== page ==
B Corporation (certification)
B Corporation certification (also known as B Lab certification or B Corp certification) is a private certification issued to for-profit companies by B Lab, a global nonprofit organization with offices in the United States, Europe, Canada, Australia, New Zealand and a partnership in Latin America with Sistema B. To be granted and to preserve certification, companies must receive a minimum score on an online assessment for "social and environmental performance," satisfy the requirement that the company integrate B Lab commitments to stakeholders into company governing documents, and pay an annual fee ranging from $500 to $50,000, depending on annual sales. Companies must re-certify every three years to retain their B Corporation status.
As of June 2019, there are over 2,750 certified B Corporations across 150 industries in 64 countries.
B Lab certification is a third-party standard requiring companies to meet social sustainability and environmental performance standards, meet accountability standards, and be transparent to the public according to the score they receive on the assessment. B Lab certification applies to the whole company across all product lines and issue areas. For-profits of all legal business structures are eligible for certification.
- Similar to other business associations, certified B Corporations and their employees have access to a number of discounts from outside entities and fellow members.
- Academic contributions of loan forgiveness.
- B Lab certification has no legal status.
Distinction from benefit corporation
- Benefit corporation is a legal status conferred by state law in the US; B Lab certification is issued by a private organization and has no legislative framework.
- B Lab certification is not needed to obtain benefit corporation status.
- Legislation for the passage of this corporate legal status has been passed in 35 states, including Delaware, whereas B Lab certification is privately issued by an organisation run by people principally issued from the business community.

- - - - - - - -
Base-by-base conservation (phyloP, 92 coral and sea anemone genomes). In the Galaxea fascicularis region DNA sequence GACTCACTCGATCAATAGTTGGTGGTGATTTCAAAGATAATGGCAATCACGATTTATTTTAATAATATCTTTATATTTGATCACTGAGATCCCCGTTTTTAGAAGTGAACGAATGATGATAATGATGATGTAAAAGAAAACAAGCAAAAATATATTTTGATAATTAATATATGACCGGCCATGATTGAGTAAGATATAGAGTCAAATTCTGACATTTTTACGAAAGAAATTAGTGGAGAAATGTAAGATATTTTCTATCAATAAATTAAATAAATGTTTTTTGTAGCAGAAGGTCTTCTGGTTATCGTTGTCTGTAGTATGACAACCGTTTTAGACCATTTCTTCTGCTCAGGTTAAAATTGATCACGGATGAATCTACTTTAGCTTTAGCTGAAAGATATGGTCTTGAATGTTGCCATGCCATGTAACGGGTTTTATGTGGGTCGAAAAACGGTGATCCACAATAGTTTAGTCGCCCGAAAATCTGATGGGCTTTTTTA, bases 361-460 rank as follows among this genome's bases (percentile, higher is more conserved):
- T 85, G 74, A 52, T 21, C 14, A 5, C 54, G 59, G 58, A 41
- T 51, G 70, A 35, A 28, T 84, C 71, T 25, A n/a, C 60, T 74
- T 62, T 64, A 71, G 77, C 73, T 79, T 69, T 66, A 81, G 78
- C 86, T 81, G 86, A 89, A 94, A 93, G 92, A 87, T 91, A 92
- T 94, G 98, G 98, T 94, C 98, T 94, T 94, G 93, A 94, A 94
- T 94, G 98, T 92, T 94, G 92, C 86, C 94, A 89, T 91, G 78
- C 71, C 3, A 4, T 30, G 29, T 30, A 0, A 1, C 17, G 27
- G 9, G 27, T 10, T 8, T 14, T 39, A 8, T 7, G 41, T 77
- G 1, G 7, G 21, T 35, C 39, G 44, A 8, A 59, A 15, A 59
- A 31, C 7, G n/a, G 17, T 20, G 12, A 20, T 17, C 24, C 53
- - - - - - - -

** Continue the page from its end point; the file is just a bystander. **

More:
To obtain a B Corporation certification, a company first completes an online assessment. Companies that earn a minimum score of 80 out of 200 points undergo an assessment review process, essentially a conference call verifying the claims made in their assessment. Companies are required to provide supporting documentation before they are certified.
The assessment covers the company’s entire operation and measures the positive impact of the company in areas of governance, workers, community, the environment, as well as the product or service the company provides. Socially and environmentally-focused business model points ultimately are accrued in their relevant impact area (governance, workers, community or environment). Depending on a company's industry, geographic location, and number of employees, the online assessment adjusts the weightings of the question categories to increase its relevancy. For instance, companies with more employees will have a heavier weighting in the workers category, and companies in manufacturing will have a heavier weighting in the environment category.
To maintain credibility, the B Corporation certification standard operates under principles that are independent, comprehensive, comparable, dynamic, and transparent. B Lab has an established standards advisory council that can independently make decisions with or without the support of B Lab. As of May 2014, 28 of 30 members were listed by their business affiliation. The council recommends improvements to the B Corp assessment on a biennial basis. There is a 30-day public consultation period before releasing a new version of the B Corporation assessment.
Currently the B Corp assessment is its fifth version, with the sixth version scheduled to be released in January 2018.
Certification also requires companies to integrate their stakeholder commitments into the company governing documents. In the United States, the avenue for corporations making the legal amendment to certify will depend on the state they are incorporated in. Some states known as "constituency" states will allow for this change in the articles of incorporation, other states, known as "non-constituency states", will not; and many states now have the option of adopting the benefit corporation legal structure, which also meets B Lab's requirements for B Corp certification. Beyond the corporate model, other for-profit business entities make an amendment of the company by-laws or governing documents. These include:
- The establishment of clear wording to "consider stakeholder interests" in company articles of incorporation or company by-laws.